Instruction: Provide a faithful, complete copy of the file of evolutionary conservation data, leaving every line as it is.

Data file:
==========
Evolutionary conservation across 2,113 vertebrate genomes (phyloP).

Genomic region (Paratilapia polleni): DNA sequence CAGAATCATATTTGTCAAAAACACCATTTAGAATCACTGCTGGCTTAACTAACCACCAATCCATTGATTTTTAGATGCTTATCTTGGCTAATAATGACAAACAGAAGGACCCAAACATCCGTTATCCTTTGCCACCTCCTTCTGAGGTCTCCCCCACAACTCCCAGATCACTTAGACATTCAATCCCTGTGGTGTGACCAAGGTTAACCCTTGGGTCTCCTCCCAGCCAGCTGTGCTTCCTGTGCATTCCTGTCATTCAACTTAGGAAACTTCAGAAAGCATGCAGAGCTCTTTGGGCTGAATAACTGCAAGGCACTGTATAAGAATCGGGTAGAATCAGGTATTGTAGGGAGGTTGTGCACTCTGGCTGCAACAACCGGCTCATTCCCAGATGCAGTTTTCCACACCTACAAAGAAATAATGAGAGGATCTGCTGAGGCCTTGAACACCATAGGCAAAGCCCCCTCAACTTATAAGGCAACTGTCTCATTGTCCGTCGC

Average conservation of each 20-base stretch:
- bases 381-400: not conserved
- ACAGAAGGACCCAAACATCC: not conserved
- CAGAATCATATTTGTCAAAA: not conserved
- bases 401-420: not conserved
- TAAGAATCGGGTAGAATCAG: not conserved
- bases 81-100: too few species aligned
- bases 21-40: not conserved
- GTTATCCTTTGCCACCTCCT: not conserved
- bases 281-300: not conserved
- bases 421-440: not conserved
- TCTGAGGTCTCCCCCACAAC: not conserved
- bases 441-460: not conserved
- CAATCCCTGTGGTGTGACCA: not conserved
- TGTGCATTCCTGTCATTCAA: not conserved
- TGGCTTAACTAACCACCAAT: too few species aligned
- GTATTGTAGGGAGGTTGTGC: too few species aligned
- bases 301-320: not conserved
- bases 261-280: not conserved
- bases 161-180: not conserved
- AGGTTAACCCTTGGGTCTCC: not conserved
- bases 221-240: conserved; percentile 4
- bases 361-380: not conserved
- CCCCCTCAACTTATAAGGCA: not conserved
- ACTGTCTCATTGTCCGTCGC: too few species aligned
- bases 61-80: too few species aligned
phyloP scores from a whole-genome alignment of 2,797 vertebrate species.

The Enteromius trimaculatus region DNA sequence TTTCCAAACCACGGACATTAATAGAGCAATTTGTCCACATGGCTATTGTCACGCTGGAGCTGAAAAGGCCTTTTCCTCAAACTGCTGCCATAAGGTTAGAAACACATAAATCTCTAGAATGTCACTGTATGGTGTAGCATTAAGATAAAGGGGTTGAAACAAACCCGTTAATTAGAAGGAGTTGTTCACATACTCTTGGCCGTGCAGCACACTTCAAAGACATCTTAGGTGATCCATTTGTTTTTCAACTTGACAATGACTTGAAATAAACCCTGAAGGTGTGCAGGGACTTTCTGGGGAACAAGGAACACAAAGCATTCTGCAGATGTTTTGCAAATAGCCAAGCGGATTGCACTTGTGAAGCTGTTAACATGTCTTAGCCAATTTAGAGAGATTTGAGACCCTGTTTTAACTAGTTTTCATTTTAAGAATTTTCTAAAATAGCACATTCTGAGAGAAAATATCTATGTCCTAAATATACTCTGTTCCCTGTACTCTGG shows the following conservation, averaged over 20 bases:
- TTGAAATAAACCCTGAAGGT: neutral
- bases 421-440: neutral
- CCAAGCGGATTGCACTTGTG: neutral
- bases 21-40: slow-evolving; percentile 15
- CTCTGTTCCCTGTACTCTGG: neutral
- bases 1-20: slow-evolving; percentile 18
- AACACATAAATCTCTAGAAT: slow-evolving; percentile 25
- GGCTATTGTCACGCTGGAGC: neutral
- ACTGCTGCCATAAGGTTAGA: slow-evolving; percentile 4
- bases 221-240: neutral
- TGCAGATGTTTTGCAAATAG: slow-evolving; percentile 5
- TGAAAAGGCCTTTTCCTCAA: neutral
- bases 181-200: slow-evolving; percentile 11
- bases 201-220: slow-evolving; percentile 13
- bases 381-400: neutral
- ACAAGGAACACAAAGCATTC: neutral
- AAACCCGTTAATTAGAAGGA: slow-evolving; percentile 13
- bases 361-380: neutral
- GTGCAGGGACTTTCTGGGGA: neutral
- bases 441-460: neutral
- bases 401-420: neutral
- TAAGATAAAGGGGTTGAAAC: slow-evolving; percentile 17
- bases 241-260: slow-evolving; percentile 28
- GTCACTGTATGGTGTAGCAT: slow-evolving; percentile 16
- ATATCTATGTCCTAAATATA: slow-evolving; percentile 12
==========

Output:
Evolutionary conservation across 2,113 vertebrate genomes (phyloP).

Genomic region (Paratilapia polleni): DNA sequence CAGAATCATATTTGTCAAAAACACCATTTAGAATCACTGCTGGCTTAACTAACCACCAATCCATTGATTTTTAGATGCTTATCTTGGCTAATAATGACAAACAGAAGGACCCAAACATCCGTTATCCTTTGCCACCTCCTTCTGAGGTCTCCCCCACAACTCCCAGATCACTTAGACATTCAATCCCTGTGGTGTGACCAAGGTTAACCCTTGGGTCTCCTCCCAGCCAGCTGTGCTTCCTGTGCATTCCTGTCATTCAACTTAGGAAACTTCAGAAAGCATGCAGAGCTCTTTGGGCTGAATAACTGCAAGGCACTGTATAAGAATCGGGTAGAATCAGGTATTGTAGGGAGGTTGTGCACTCTGGCTGCAACAACCGGCTCATTCCCAGATGCAGTTTTCCACACCTACAAAGAAATAATGAGAGGATCTGCTGAGGCCTTGAACACCATAGGCAAAGCCCCCTCAACTTATAAGGCAACTGTCTCATTGTCCGTCGC

Average conservation of each 20-base stretch:
- bases 381-400: not conserved
- ACAGAAGGACCCAAACATCC: not conserved
- CAGAATCATATTTGTCAAAA: not conserved
- bases 401-420: not conserved
- TAAGAATCGGGTAGAATCAG: not conserved
- bases 81-100: too few species aligned
- bases 21-40: not conserved
- GTTATCCTTTGCCACCTCCT: not conserved
- bases 281-300: not conserved
- bases 421-440: not conserved
- TCTGAGGTCTCCCCCACAAC: not conserved
- bases 441-460: not conserved
- CAATCCCTGTGGTGTGACCA: not conserved
- TGTGCATTCCTGTCATTCAA: not conserved
- TGGCTTAACTAACCACCAAT: too few species aligned
- GTATTGTAGGGAGGTTGTGC: too few species aligned
- bases 301-320: not conserved
- bases 261-280: not conserved
- bases 161-180: not conserved
- AGGTTAACCCTTGGGTCTCC: not conserved
- bases 221-240: conserved; percentile 4
- bases 361-380: not conserved
- CCCCCTCAACTTATAAGGCA: not conserved
- ACTGTCTCATTGTCCGTCGC: too few species aligned
- bases 61-80: too few species aligned
phyloP scores from a whole-genome alignment of 2,797 vertebrate species.

The Enteromius trimaculatus region DNA sequence TTTCCAAACCACGGACATTAATAGAGCAATTTGTCCACATGGCTATTGTCACGCTGGAGCTGAAAAGGCCTTTTCCTCAAACTGCTGCCATAAGGTTAGAAACACATAAATCTCTAGAATGTCACTGTATGGTGTAGCATTAAGATAAAGGGGTTGAAACAAACCCGTTAATTAGAAGGAGTTGTTCACATACTCTTGGCCGTGCAGCACACTTCAAAGACATCTTAGGTGATCCATTTGTTTTTCAACTTGACAATGACTTGAAATAAACCCTGAAGGTGTGCAGGGACTTTCTGGGGAACAAGGAACACAAAGCATTCTGCAGATGTTTTGCAAATAGCCAAGCGGATTGCACTTGTGAAGCTGTTAACATGTCTTAGCCAATTTAGAGAGATTTGAGACCCTGTTTTAACTAGTTTTCATTTTAAGAATTTTCTAAAATAGCACATTCTGAGAGAAAATATCTATGTCCTAAATATACTCTGTTCCCTGTACTCTGG shows the following conservation, averaged over 20 bases:
- TTGAAATAAACCCTGAAGGT: neutral
- bases 421-440: neutral
- CCAAGCGGATTGCACTTGTG: neutral
- bases 21-40: slow-evolving; percentile 15
- CTCTGTTCCCTGTACTCTGG: neutral
- bases 1-20: slow-evolving; percentile 18
- AACACATAAATCTCTAGAAT: slow-evolving; percentile 25
- GGCTATTGTCACGCTGGAGC: neutral
- ACTGCTGCCATAAGGTTAGA: slow-evolving; percentile 4
- bases 221-240: neutral
- TGCAGATGTTTTGCAAATAG: slow-evolving; percentile 5
- TGAAAAGGCCTTTTCCTCAA: neutral
- bases 181-200: slow-evolving; percentile 11
- bases 201-220: slow-evolving; percentile 13
- bases 381-400: neutral
- ACAAGGAACACAAAGCATTC: neutral
- AAACCCGTTAATTAGAAGGA: slow-evolving; percentile 13
- bases 361-380: neutral
- GTGCAGGGACTTTCTGGGGA: neutral
- bases 441-460: neutral
- bases 401-420: neutral
- TAAGATAAAGGGGTTGAAAC: slow-evolving; percentile 17
- bases 241-260: slow-evolving; percentile 28
- GTCACTGTATGGTGTAGCAT: slow-evolving; percentile 16
- ATATCTATGTCCTAAATATA: slow-evolving; percentile 12